If Britain wants the cherries and continued access to EU markets it will have to pay. If it didn't then the EU as a mutual system sustained by members contributing in a common alignment would be undermined - why pay for a club if you let a chiselling, two-bit cheapskate in for free sort of thing.

    BoJo will do what he did before, he will concede, sign an agreement and then try to renege on a later date hoping no-one cares or is interested. The trouble is, whereas the Tory Brexit scum have no ethics worth a wet fart or functioning doctrine of any integrity, the EU is a law-abiding responsible institution founded on a rule of law and will not tolerate egregious third country banana states like broken-down Brexit Britain and its rabble government of carpetbagging tax evading shysters cheating on their agreements. This will only end when this Tory trash government dies and the lumpen Brexiteers take their pointy heads out of their puckering arseholes.

  4. #19129
    Thailand Expat harrybarracuda's Avatar
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    How do you think the UK should respond if Switzerland votes to close its borders and the EU lets it do it without penalty?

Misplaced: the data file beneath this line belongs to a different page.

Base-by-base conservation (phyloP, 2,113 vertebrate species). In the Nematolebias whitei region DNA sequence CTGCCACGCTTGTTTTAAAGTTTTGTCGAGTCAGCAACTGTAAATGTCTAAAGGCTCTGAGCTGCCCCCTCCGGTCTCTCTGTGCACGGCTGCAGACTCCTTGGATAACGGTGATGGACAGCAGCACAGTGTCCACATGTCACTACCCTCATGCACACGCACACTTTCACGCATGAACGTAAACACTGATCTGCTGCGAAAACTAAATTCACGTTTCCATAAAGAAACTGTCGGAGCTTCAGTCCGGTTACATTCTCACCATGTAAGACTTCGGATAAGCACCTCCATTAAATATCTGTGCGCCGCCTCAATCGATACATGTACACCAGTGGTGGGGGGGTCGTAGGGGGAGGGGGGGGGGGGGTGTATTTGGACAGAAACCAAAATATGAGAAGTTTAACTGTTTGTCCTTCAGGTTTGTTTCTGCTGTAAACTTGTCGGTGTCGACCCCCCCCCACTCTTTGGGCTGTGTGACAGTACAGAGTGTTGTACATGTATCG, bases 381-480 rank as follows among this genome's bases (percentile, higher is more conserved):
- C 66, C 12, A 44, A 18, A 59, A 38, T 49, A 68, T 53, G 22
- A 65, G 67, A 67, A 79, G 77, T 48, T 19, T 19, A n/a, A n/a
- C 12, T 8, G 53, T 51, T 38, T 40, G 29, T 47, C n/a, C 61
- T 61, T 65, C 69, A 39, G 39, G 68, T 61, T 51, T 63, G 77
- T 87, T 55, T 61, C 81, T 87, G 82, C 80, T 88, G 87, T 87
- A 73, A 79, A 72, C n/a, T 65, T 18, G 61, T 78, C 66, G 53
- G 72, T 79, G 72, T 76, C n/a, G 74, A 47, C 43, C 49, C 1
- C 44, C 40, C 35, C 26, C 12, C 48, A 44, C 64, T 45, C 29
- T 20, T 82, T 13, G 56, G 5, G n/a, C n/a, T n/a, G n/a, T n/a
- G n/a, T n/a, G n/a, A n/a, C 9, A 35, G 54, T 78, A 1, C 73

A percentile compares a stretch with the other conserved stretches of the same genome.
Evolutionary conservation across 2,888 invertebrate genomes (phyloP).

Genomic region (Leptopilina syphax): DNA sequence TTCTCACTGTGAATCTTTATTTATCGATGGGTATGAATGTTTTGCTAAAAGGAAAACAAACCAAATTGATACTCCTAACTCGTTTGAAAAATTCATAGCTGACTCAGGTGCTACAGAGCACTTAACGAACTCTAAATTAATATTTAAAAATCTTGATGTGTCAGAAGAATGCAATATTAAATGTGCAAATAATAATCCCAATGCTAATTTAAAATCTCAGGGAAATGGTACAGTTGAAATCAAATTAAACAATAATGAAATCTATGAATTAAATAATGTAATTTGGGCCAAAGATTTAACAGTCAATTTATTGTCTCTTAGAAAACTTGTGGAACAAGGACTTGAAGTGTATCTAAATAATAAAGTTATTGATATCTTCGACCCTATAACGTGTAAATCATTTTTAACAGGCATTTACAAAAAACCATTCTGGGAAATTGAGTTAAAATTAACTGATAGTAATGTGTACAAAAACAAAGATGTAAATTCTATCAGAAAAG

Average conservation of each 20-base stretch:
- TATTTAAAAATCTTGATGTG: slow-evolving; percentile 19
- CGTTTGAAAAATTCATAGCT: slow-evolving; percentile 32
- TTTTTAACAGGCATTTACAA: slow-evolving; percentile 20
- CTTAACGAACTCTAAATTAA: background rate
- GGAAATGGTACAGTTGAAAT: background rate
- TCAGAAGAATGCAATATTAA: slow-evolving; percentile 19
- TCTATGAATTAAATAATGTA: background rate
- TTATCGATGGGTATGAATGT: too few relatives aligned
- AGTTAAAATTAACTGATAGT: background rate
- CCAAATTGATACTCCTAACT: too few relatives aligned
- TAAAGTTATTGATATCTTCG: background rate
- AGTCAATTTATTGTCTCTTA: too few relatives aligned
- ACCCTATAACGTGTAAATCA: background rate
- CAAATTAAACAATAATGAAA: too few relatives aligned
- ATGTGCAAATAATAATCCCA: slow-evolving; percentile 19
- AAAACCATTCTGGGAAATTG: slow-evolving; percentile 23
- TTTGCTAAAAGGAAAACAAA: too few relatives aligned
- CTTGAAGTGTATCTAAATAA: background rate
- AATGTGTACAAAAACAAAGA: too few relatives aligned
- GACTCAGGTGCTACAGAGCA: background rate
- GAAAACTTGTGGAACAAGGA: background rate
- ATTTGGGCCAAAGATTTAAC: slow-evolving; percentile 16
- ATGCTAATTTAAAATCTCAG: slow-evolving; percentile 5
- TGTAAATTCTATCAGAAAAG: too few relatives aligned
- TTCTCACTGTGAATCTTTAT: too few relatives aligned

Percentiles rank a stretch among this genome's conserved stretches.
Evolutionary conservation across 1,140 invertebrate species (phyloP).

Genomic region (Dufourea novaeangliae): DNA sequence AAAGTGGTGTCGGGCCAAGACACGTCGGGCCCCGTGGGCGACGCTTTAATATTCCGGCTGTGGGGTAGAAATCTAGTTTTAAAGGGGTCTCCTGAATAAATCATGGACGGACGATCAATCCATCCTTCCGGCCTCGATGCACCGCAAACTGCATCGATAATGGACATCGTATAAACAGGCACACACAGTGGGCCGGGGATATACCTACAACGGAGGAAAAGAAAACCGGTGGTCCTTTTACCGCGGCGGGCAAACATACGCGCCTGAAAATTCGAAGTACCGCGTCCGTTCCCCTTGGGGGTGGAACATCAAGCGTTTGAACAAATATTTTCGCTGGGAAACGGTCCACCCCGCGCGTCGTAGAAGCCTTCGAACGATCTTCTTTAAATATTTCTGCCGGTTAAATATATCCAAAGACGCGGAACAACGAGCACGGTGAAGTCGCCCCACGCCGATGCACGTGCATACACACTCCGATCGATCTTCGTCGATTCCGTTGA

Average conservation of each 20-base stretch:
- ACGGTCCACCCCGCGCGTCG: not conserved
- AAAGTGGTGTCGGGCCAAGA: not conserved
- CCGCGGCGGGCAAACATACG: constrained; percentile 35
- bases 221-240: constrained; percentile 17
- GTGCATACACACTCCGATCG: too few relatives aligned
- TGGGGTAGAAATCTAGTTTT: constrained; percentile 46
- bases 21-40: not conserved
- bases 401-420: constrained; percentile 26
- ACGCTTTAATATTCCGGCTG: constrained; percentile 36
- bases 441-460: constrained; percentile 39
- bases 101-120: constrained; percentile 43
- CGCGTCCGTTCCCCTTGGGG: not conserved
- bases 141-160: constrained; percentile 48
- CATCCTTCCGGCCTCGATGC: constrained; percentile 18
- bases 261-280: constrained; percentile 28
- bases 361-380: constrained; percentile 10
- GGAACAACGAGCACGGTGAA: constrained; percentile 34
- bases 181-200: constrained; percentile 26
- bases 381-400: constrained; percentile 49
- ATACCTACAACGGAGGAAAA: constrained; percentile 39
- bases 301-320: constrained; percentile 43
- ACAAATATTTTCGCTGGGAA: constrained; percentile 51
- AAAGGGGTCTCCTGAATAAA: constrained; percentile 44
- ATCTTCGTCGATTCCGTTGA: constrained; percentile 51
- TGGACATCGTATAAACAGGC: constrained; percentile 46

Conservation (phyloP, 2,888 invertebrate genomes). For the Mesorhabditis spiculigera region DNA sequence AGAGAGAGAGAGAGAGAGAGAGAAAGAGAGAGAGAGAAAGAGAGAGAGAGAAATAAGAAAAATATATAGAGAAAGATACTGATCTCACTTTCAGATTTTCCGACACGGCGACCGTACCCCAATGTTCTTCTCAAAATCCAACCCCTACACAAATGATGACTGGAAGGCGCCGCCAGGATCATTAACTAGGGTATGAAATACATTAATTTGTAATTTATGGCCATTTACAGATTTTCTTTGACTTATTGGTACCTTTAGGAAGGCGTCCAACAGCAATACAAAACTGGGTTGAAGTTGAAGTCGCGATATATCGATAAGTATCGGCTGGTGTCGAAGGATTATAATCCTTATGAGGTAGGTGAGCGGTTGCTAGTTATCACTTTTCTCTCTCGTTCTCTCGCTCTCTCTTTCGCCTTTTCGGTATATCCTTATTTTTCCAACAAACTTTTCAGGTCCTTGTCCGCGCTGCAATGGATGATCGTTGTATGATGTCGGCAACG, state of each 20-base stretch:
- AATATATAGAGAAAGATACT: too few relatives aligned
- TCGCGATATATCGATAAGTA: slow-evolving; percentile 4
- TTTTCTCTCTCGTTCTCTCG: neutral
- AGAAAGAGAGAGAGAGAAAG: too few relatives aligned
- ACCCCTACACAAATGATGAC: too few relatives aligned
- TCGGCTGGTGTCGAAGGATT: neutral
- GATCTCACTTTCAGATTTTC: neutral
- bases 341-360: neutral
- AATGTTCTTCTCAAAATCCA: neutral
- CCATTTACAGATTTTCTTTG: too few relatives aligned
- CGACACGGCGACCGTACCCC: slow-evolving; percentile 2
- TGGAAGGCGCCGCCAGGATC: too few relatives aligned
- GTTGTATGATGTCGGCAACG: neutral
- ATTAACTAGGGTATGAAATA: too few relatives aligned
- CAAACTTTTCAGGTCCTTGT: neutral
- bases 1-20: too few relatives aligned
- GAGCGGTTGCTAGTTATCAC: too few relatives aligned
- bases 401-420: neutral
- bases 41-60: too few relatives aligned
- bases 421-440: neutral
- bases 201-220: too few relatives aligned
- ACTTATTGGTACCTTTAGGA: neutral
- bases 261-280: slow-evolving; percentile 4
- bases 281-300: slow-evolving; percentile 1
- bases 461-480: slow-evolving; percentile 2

5. #19130
    Hangin' Around cyrille's Avatar
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    Because of COVID?

  6. #19131
    Thailand Expat harrybarracuda's Avatar
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    Quote Originally Posted by cyrille View Post
    Because of COVID?
    Don't think so:

    Thomas Aeschi of the SVP believes abandoning free movement will bring all sorts of advantages, from "being able to select the highest qualified immigrants" to "less land speculation, lower house prices, and lower rents".

    He does not fear the loss of trade deals, arguing the only likely effect is "the Swiss will eat less French cheese and the French will eat less Swiss cheese".


  7. #19132
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    No freedom of movement no free trade will apply to the Swiss as well and they realise this.

  8. #19133
    Hangin' Around cyrille's Avatar
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    The cornerstones of membership.

    Who doesn't understand this apart from BREXIT boneheads.


  9. #19134
    Thailand Expat harrybarracuda's Avatar
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    Quote Originally Posted by cyrille View Post
    The cornerstones of membership.